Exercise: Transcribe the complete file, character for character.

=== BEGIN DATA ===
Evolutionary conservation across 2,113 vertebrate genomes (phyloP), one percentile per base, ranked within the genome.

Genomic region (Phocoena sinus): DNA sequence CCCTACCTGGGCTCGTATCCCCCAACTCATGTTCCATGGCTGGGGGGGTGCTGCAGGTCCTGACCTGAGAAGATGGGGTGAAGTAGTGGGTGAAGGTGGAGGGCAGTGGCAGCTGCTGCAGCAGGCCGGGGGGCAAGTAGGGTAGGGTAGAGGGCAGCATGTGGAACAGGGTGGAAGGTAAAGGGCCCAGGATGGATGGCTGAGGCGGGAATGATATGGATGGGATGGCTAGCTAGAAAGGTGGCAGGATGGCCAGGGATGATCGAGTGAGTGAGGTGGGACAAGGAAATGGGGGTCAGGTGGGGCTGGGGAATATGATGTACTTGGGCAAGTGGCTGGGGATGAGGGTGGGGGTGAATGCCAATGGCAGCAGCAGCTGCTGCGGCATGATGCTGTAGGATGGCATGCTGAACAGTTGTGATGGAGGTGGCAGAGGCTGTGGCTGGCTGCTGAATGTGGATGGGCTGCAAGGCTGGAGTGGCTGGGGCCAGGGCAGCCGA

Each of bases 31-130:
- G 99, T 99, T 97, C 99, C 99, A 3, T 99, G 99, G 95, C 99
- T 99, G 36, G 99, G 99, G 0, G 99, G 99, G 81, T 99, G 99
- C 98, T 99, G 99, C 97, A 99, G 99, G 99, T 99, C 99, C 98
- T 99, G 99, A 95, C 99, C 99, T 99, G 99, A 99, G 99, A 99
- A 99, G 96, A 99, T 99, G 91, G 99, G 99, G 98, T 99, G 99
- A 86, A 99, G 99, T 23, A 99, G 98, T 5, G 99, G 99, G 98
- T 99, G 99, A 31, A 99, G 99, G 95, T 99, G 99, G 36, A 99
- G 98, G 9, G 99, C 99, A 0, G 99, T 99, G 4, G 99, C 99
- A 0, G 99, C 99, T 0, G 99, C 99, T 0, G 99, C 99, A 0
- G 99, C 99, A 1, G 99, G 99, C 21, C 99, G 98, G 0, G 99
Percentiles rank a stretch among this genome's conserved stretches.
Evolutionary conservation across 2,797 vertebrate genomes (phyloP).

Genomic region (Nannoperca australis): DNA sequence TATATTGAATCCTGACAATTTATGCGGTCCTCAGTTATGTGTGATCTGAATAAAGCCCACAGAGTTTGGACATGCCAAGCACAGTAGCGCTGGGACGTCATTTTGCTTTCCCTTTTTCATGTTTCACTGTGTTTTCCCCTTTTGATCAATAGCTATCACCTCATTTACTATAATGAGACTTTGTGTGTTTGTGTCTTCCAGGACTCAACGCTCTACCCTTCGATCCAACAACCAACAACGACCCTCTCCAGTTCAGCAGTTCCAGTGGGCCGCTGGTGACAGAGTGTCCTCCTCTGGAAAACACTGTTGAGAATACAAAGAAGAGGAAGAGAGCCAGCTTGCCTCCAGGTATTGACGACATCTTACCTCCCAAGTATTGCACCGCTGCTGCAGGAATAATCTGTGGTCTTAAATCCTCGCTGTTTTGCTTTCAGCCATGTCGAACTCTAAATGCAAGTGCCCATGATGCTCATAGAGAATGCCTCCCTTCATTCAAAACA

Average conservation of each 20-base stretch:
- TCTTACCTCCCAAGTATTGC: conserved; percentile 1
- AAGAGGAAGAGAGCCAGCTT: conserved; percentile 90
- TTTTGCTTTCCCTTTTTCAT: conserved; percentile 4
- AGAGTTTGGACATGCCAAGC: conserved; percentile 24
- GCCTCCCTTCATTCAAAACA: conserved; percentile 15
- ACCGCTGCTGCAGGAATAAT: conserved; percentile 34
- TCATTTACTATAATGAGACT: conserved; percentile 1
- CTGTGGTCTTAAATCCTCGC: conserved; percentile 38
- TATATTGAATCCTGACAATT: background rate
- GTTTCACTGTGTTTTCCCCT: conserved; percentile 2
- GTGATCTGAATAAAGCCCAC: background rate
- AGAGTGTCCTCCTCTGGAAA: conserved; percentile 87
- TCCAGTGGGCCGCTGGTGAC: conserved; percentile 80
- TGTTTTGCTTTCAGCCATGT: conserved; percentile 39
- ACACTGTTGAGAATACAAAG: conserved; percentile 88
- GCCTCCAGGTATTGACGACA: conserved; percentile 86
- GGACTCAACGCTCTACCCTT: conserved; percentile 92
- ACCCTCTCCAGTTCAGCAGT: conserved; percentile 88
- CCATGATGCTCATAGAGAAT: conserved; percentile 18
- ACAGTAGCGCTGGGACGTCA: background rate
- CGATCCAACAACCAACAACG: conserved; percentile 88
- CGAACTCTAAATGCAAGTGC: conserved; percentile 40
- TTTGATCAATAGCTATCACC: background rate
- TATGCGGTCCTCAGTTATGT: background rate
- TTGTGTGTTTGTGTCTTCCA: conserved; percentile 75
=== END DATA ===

Evolutionary conservation across 2,113 vertebrate genomes (phyloP), one percentile per base, ranked within the genome.

Genomic region (Phocoena sinus): DNA sequence CCCTACCTGGGCTCGTATCCCCCAACTCATGTTCCATGGCTGGGGGGGTGCTGCAGGTCCTGACCTGAGAAGATGGGGTGAAGTAGTGGGTGAAGGTGGAGGGCAGTGGCAGCTGCTGCAGCAGGCCGGGGGGCAAGTAGGGTAGGGTAGAGGGCAGCATGTGGAACAGGGTGGAAGGTAAAGGGCCCAGGATGGATGGCTGAGGCGGGAATGATATGGATGGGATGGCTAGCTAGAAAGGTGGCAGGATGGCCAGGGATGATCGAGTGAGTGAGGTGGGACAAGGAAATGGGGGTCAGGTGGGGCTGGGGAATATGATGTACTTGGGCAAGTGGCTGGGGATGAGGGTGGGGGTGAATGCCAATGGCAGCAGCAGCTGCTGCGGCATGATGCTGTAGGATGGCATGCTGAACAGTTGTGATGGAGGTGGCAGAGGCTGTGGCTGGCTGCTGAATGTGGATGGGCTGCAAGGCTGGAGTGGCTGGGGCCAGGGCAGCCGA

Each of bases 31-130:
- G 99, T 99, T 97, C 99, C 99, A 3, T 99, G 99, G 95, C 99
- T 99, G 36, G 99, G 99, G 0, G 99, G 99, G 81, T 99, G 99
- C 98, T 99, G 99, C 97, A 99, G 99, G 99, T 99, C 99, C 98
- T 99, G 99, A 95, C 99, C 99, T 99, G 99, A 99, G 99, A 99
- A 99, G 96, A 99, T 99, G 91, G 99, G 99, G 98, T 99, G 99
- A 86, A 99, G 99, T 23, A 99, G 98, T 5, G 99, G 99, G 98
- T 99, G 99, A 31, A 99, G 99, G 95, T 99, G 99, G 36, A 99
- G 98, G 9, G 99, C 99, A 0, G 99, T 99, G 4, G 99, C 99
- A 0, G 99, C 99, T 0, G 99, C 99, T 0, G 99, C 99, A 0
- G 99, C 99, A 1, G 99, G 99, C 21, C 99, G 98, G 0, G 99
Percentiles rank a stretch among this genome's conserved stretches.
Evolutionary conservation across 2,797 vertebrate genomes (phyloP).

Genomic region (Nannoperca australis): DNA sequence TATATTGAATCCTGACAATTTATGCGGTCCTCAGTTATGTGTGATCTGAATAAAGCCCACAGAGTTTGGACATGCCAAGCACAGTAGCGCTGGGACGTCATTTTGCTTTCCCTTTTTCATGTTTCACTGTGTTTTCCCCTTTTGATCAATAGCTATCACCTCATTTACTATAATGAGACTTTGTGTGTTTGTGTCTTCCAGGACTCAACGCTCTACCCTTCGATCCAACAACCAACAACGACCCTCTCCAGTTCAGCAGTTCCAGTGGGCCGCTGGTGACAGAGTGTCCTCCTCTGGAAAACACTGTTGAGAATACAAAGAAGAGGAAGAGAGCCAGCTTGCCTCCAGGTATTGACGACATCTTACCTCCCAAGTATTGCACCGCTGCTGCAGGAATAATCTGTGGTCTTAAATCCTCGCTGTTTTGCTTTCAGCCATGTCGAACTCTAAATGCAAGTGCCCATGATGCTCATAGAGAATGCCTCCCTTCATTCAAAACA

Average conservation of each 20-base stretch:
- TCTTACCTCCCAAGTATTGC: conserved; percentile 1
- AAGAGGAAGAGAGCCAGCTT: conserved; percentile 90
- TTTTGCTTTCCCTTTTTCAT: conserved; percentile 4
- AGAGTTTGGACATGCCAAGC: conserved; percentile 24
- GCCTCCCTTCATTCAAAACA: conserved; percentile 15
- ACCGCTGCTGCAGGAATAAT: conserved; percentile 34
- TCATTTACTATAATGAGACT: conserved; percentile 1
- CTGTGGTCTTAAATCCTCGC: conserved; percentile 38
- TATATTGAATCCTGACAATT: background rate
- GTTTCACTGTGTTTTCCCCT: conserved; percentile 2
- GTGATCTGAATAAAGCCCAC: background rate
- AGAGTGTCCTCCTCTGGAAA: conserved; percentile 87
- TCCAGTGGGCCGCTGGTGAC: conserved; percentile 80
- TGTTTTGCTTTCAGCCATGT: conserved; percentile 39
- ACACTGTTGAGAATACAAAG: conserved; percentile 88
- GCCTCCAGGTATTGACGACA: conserved; percentile 86
- GGACTCAACGCTCTACCCTT: conserved; percentile 92
- ACCCTCTCCAGTTCAGCAGT: conserved; percentile 88
- CCATGATGCTCATAGAGAAT: conserved; percentile 18
- ACAGTAGCGCTGGGACGTCA: background rate
- CGATCCAACAACCAACAACG: conserved; percentile 88
- CGAACTCTAAATGCAAGTGC: conserved; percentile 40
- TTTGATCAATAGCTATCACC: background rate
- TATGCGGTCCTCAGTTATGT: background rate
- TTGTGTGTTTGTGTCTTCCA: conserved; percentile 75